What can Berkeley do to promote involvement in cultural activities besides spend more money that doesn’t seem to be forthcoming? Well, for starters, city policy regarding space for the arts should promote much more than downtown redevelopment. The West Berkeley Plan was carefully engineered to preserve unstructured space for the practice of arts, and yet the last year has seen both open and furtive attempts to snatch that space away from artists and deliver it to real estate speculators. West Berkeley artist John Curl was summarily dumped from the Planning Commission and replaced by a proponent of commercial exploitation of West Berkeley. The Nexus gallery space continues to be the focus of pro-development pressure. Citizen-initiated landmarking might buy a bit of time for Nexus, but the forces which see West Berkeley, and the Gilman freeway exit in particular, as ripe for the picking are strong.
Even downtown, in Berkeley’s officially designated arts ghetto, it’s been a constant struggle to save space for the arts. The UC Theater was headed for “redevelopment” as yet another cookie-cutter housing project, with faux-storefronts as a sop to the arts, when it was temporarily saved by, again, citizen-initiated landmarking. No one in City Hall, despite campaign promises to the contrary, has yet come up with a viable plan to re-use the great open space which the UC offers as a 700-seat performance hall, which is urgently needed by the Berkeley Symphony, repertory cinema and other endeavors which attract medium-sized audiences. City government greased the skids for the eventual obliteration of the Fine Arts Cinema, which a chorus of cynics accurately predicted would happen, in order for Panoramic Interests to construct more of the luxury student apartments which are going begging this fall. The monster Seagate project is getting away with providing token rehearsal space to Berkeley’s most favored, best-funded arts organization, the Berkeley Repertory Theater, in return for being allowed to build an extremely generous number of bonus condo units. Us cynics aren’t fooled.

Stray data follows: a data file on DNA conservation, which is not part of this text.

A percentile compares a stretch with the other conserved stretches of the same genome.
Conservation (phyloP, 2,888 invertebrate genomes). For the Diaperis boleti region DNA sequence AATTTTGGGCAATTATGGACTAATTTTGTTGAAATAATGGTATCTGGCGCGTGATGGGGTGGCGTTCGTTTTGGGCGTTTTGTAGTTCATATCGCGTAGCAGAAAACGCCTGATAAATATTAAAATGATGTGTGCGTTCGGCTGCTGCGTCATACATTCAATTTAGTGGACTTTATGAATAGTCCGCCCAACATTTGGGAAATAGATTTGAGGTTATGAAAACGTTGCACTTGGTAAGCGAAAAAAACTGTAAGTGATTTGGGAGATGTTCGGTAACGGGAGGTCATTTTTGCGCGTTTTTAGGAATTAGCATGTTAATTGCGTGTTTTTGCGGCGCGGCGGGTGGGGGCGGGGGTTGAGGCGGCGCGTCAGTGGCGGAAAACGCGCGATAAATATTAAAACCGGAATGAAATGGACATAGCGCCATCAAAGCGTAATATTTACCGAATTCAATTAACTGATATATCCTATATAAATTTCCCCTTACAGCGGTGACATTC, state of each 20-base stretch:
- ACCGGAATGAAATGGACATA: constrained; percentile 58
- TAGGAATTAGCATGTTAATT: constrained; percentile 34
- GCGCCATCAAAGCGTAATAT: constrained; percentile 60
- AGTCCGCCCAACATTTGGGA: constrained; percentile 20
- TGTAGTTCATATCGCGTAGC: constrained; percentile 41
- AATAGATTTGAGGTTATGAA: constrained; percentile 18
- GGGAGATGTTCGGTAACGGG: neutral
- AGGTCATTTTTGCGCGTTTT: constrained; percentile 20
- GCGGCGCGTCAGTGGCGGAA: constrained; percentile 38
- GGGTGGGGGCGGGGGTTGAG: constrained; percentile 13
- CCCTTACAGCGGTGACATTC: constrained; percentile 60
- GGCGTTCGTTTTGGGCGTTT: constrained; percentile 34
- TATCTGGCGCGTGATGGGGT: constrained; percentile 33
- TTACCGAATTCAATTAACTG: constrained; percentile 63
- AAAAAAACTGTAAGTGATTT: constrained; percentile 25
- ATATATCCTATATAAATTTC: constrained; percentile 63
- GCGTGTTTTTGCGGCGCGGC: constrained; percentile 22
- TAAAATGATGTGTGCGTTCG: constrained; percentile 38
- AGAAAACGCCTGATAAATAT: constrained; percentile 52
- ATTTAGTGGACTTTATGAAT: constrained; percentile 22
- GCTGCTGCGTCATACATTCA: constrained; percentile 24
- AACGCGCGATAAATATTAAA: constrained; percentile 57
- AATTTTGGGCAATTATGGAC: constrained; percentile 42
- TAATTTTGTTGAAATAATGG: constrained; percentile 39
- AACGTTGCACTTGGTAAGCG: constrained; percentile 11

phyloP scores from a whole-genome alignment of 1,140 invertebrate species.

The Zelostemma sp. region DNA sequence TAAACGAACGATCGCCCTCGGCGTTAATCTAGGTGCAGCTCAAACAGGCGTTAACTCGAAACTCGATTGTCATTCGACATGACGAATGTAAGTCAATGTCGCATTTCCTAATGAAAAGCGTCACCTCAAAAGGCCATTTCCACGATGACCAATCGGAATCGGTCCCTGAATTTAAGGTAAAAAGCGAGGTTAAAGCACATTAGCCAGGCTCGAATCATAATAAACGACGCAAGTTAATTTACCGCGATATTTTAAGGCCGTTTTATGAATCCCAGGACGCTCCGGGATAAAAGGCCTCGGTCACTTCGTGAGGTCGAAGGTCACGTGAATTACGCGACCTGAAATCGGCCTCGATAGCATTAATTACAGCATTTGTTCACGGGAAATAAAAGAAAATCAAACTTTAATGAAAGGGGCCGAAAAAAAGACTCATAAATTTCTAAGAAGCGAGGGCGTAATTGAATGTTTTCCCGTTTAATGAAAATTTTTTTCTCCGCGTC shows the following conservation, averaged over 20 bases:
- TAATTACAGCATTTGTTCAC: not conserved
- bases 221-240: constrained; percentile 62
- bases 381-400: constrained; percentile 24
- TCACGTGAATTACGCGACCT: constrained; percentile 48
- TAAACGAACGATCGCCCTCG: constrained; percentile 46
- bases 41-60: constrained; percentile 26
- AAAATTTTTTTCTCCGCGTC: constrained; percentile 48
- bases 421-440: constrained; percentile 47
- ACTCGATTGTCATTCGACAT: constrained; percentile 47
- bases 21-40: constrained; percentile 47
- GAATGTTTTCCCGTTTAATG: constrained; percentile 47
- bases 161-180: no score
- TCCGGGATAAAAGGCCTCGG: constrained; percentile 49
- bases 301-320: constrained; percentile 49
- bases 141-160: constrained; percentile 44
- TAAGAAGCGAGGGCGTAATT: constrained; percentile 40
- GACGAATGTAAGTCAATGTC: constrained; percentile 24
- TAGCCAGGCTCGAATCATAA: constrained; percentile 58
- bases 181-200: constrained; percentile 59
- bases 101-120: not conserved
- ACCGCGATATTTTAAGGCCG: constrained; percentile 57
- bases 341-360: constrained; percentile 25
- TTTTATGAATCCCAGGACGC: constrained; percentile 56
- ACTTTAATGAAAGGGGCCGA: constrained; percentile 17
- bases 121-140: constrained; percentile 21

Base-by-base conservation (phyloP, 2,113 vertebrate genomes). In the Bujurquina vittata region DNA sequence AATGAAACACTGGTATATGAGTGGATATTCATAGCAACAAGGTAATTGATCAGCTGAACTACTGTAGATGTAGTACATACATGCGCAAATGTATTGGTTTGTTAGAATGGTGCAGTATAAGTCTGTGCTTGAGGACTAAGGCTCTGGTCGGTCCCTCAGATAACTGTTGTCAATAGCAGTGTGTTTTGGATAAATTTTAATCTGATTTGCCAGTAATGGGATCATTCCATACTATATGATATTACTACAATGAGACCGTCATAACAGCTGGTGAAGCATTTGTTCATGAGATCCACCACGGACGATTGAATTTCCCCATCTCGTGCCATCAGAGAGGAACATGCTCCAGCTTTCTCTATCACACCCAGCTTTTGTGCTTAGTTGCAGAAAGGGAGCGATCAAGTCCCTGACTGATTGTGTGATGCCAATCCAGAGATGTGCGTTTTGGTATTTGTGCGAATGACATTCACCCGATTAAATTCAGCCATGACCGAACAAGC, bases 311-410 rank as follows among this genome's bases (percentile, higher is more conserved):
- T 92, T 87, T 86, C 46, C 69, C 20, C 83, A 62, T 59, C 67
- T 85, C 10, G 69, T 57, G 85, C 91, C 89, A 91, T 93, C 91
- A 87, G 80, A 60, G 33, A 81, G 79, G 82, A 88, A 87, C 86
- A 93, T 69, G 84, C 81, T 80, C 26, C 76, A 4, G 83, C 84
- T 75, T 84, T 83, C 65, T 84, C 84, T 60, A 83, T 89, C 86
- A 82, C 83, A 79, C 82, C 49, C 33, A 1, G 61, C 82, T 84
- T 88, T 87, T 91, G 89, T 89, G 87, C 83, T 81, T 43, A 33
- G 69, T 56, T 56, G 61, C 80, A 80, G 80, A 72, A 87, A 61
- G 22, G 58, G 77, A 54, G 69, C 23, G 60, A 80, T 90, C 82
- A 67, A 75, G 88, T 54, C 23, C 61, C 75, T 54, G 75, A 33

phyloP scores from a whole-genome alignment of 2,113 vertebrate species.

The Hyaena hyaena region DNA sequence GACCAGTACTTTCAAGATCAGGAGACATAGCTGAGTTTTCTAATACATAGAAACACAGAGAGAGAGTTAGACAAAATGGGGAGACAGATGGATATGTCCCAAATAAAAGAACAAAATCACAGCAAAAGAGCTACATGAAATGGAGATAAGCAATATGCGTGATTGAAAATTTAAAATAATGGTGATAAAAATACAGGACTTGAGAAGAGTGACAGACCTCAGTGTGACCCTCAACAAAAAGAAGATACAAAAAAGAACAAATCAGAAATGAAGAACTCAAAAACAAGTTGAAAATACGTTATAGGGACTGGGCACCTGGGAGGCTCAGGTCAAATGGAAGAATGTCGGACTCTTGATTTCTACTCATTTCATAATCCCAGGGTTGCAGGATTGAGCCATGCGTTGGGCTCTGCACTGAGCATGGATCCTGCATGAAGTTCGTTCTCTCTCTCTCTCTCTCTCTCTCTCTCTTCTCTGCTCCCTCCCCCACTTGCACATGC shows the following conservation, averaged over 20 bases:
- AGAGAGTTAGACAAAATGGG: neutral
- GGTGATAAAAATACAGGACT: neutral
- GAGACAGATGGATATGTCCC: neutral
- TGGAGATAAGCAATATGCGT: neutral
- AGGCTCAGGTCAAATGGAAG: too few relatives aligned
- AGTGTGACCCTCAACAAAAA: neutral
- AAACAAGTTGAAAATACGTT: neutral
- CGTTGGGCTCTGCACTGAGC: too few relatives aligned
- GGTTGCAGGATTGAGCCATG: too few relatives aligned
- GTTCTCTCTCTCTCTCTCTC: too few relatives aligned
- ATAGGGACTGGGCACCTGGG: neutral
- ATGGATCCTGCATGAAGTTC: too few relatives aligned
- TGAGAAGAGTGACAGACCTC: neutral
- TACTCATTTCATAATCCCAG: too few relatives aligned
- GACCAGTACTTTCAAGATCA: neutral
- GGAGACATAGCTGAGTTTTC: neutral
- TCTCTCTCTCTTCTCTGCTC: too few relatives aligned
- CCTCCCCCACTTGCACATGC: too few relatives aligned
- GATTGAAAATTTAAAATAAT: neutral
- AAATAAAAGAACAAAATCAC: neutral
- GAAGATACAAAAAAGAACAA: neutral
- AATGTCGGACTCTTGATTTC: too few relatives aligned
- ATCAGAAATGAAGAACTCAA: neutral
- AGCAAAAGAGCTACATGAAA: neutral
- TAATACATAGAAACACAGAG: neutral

What’s needed, and what has been suggested by a number of critics, some in these pages, is for the city mothers and fathers, at a minimum, to drive much harder bargains with the Panoramics and the Seagates. In return for agreeing to run roughshod over the Downtown Plan on Seagate’s behalf, Berkeley should at least be able to demand a broad-based and substantial contribution to the arts from the developer. Perhaps, for example, Seagate could provide seed money for getting started on the adaptive re-use of the UC, its near neighbor.
There are many other cases in point, too numerous to list here. The bottom line is that if the city fathers and mothers really believe, as they proclaim, that Berkeley should support arts and culture, there are ways of doing so even in an era of diminished funding.